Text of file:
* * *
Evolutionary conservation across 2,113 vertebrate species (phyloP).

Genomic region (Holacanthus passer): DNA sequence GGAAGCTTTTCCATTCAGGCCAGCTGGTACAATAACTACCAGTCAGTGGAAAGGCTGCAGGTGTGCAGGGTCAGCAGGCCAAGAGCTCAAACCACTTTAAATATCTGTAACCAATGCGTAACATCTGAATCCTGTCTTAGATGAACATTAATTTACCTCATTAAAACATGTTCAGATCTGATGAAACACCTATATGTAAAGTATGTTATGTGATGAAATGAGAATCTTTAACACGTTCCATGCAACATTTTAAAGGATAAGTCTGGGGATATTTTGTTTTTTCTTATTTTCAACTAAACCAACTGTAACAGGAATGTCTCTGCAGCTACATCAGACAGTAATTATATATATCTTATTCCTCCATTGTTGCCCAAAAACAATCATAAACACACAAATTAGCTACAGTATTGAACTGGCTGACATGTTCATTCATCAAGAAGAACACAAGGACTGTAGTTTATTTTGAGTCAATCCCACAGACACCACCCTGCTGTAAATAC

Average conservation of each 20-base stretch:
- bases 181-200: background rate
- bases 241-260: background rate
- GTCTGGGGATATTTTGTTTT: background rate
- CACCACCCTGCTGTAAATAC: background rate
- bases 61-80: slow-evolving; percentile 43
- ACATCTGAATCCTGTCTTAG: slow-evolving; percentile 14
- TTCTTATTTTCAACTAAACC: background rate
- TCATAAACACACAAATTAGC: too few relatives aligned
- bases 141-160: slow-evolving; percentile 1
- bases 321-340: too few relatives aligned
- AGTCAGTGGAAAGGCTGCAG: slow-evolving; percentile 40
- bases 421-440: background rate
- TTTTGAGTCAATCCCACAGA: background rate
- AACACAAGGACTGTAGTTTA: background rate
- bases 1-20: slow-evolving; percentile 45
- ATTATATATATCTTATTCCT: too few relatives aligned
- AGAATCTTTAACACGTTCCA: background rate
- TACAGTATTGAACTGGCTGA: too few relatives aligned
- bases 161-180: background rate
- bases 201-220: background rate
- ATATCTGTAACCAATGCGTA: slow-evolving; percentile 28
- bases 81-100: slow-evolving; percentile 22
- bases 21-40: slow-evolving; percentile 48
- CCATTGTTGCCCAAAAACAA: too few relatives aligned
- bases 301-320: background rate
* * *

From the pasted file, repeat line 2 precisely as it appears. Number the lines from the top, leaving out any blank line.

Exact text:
Genomic region (Holacanthus passer): DNA sequence GGAAGCTTTTCCATTCAGGCCAGCTGGTACAATAACTACCAGTCAGTGGAAAGGCTGCAGGTGTGCAGGGTCAGCAGGCCAAGAGCTCAAACCACTTTAAATATCTGTAACCAATGCGTAACATCTGAATCCTGTCTTAGATGAACATTAATTTACCTCATTAAAACATGTTCAGATCTGATGAAACACCTATATGTAAAGTATGTTATGTGATGAAATGAGAATCTTTAACACGTTCCATGCAACATTTTAAAGGATAAGTCTGGGGATATTTTGTTTTTTCTTATTTTCAACTAAACCAACTGTAACAGGAATGTCTCTGCAGCTACATCAGACAGTAATTATATATATCTTATTCCTCCATTGTTGCCCAAAAACAATCATAAACACACAAATTAGCTACAGTATTGAACTGGCTGACATGTTCATTCATCAAGAAGAACACAAGGACTGTAGTTTATTTTGAGTCAATCCCACAGACACCACCCTGCTGTAAATAC